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Do You Or Don't You?

Can You Afford to Close Your Store for Extended Time? Here’s What Other Jewelers Say

See what the Brain Squad says about taking time off.

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THIS MONTH’S QUESTION: Do you ever close your store for an extended period of time during the year?

Yes: 37%

  • We just gave our employees an extra long weekend. We all came back refreshed. Sometimes we close the day after Christmas, too. We used to joke that it was to avoid returns, but it is more to just relax one more day after the crazy season. Julie Terwilliger, Wexford Jewelers, Cadillac, MI
  • I find my customers are creatures of habit. They know our hours, and the one time I tried to deviate from them (by closing Mondays), it took years to convince them we were again open on Mondays. — Karen Schmitt, Straith’s Jewelers, Centralia, IL
  • We notified our customer list and had a big sale before we left. Had the best May ever! — Gordon Lawrie, Eidos, Santa Fe, NM
  • We close the week of July 4, and things usually take a week or so to pick back up, but I’m not so sure it isn’t just that time of the year and everyone taking vacations and trips or going to the lake. Plus half my vendors are closed, some even the whole month of July! — Josh Rider, Dylan Rings, Montgomery, AL
  • We close the week of July 4th and the week after Christmas. Being a second generation store with a family, it’s important to be intentional about quality time with my family. My customers respect that and support us. — LaTisha Holland, Arlene’s Fine Jewelry, Vidalia, GA
  • After Christmas to go skiing. We lose some of post-Christmas repairs, but what the heck, gotta have some fun, especially after the season’s craziness. — John Przeclawski, Jewelry Plus, Casselberry, FL
  • We always hear about it from our customers, “I came to see you and you were closed.” But they come back. — Shell Miller, Dig Sum Gems, Waterford, MI
  • We close the week of July 4. So little business is done then and our industry tends to shut down. Seems like a good time to be off. — Cindy Smith, Smith & Smith Jewelers, Marianna, FL
  • We have a two-person store. We close every year for a week of family vacation to recharge. Periodically, we’ll also close on a Saturday or for a conference. — Joe Bacher, J Bacher Fine Jewelry, Harrisburg, IL
  • We are currently closed for our annual two-week summer vacation. We close for two weeks every summer and two weeks after Christmas every year. I don’t think it affects our bottom line much. We may lose a few sales during those times, but the time off is well worth it! — Mark Snyder, Snyder Jewelers, Weymouth, MA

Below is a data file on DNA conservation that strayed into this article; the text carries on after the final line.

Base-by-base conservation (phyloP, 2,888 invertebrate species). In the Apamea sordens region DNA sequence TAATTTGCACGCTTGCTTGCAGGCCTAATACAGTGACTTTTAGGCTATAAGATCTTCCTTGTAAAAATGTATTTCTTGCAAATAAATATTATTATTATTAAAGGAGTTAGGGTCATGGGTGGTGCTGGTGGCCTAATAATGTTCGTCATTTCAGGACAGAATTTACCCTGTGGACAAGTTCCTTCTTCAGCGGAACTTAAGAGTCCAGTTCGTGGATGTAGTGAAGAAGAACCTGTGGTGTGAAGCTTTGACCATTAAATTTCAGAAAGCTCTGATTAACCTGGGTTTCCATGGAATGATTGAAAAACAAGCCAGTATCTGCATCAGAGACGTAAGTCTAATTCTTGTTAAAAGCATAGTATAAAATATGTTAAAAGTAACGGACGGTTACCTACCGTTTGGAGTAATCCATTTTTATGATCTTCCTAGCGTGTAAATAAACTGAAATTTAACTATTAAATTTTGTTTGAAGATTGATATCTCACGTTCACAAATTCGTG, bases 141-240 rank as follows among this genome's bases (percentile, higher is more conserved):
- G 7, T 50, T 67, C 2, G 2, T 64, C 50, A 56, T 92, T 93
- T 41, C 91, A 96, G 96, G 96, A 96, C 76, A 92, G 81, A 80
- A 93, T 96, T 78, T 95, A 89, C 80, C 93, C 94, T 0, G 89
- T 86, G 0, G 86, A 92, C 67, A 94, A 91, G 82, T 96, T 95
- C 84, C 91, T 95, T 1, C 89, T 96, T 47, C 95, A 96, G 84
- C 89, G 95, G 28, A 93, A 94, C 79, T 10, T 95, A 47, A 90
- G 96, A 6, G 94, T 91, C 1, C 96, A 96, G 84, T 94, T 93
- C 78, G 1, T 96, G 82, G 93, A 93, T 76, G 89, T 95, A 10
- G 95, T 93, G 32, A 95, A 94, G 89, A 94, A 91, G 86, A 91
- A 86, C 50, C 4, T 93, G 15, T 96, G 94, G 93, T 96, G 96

• We closed our store last year for the week of the 4th of July. I believe that it energizes the staff. Our clients appreciate that we treat our staff well. — Kent Bagnall, Kent Jewelry, Rolla, MO
  • My customers appreciate all I try to do for them and want me to enjoy time away with my family in the mountains or at the beach or at the farm. — Dale Robertson, Dale Robertson Jewelry, Loveland, OH
  • We close for one week out of the year for vacation. It probably does affect our business. If your doors are not open, you can lose potential sales. But being a family-owned store, we need to do this. Everyone needs a break sometimes. — Lyla Ismael, Lyla Jewelers, Oak Lawn, IL
  • We close the week of July 4th and have done so, with one exception, for over 10 years. The exception proved we don’t lose much business when we’re closed. — Richard Frank, Goldstein’s, Mobile, AL
  • We close between Christmas and New Year’s and a week or so over 4th of July. We repair watches, and when we return, we get an onslaught of catch-up work. Sometimes I need a vacation from the vacation. — Shevvy Baker, SPB Designs, Louisville, KY
  • Two times a year. One, for Tucson and Scottsdale — it’s great for business because we let our customers know where we’re going. Two, for vacation. It’s bad for business, but too bad. — Ira Kramer, The Diamond Exchange of Maryland, Rockville, MD
  • Traditionally, we have closed for approximately one week in July so everyone in our family and staff could enjoy a summer vacation with their families. For the last two years, we have moved to closing just a few days at a time two or three times a year. We made this change because it better accommodates the needs and desires of our family and staff. — James Sickinger, Sickinger’s Jewelry, Lowell, IN
  • We closed an extra day for both New Year’s and July 4th holidays. This option was presented as a challenge to our staff. If a certain sales goal was met, we would add the additional day as a holiday. In both cases, the staff worked hard to meet the goal and were rewarded. We did not receive any negative feedback from our customers. We had no regrets in adding the extra time off. — Wendy Smith, Jimmy Smith Jewelers, Decatur, AL
  • Long weekends, anything to do with our great country of America, Veteran’s Day, 4th of July, etc. No noticeable effect; people generally understand that’s who we are. — Brian Stubblefield, Hendersonville Jewelers, Hendersonville, TN
  • Being a one-man-show, I get to close when anything happens that must be attended to by me. I find that as long as it is no longer than a week, everyone is understanding. If it is more than a week, I call people and arrange delivery of repaired items. Sales will happen when I get back. — James Doggett, Doggett Jewelry, Kingston, NH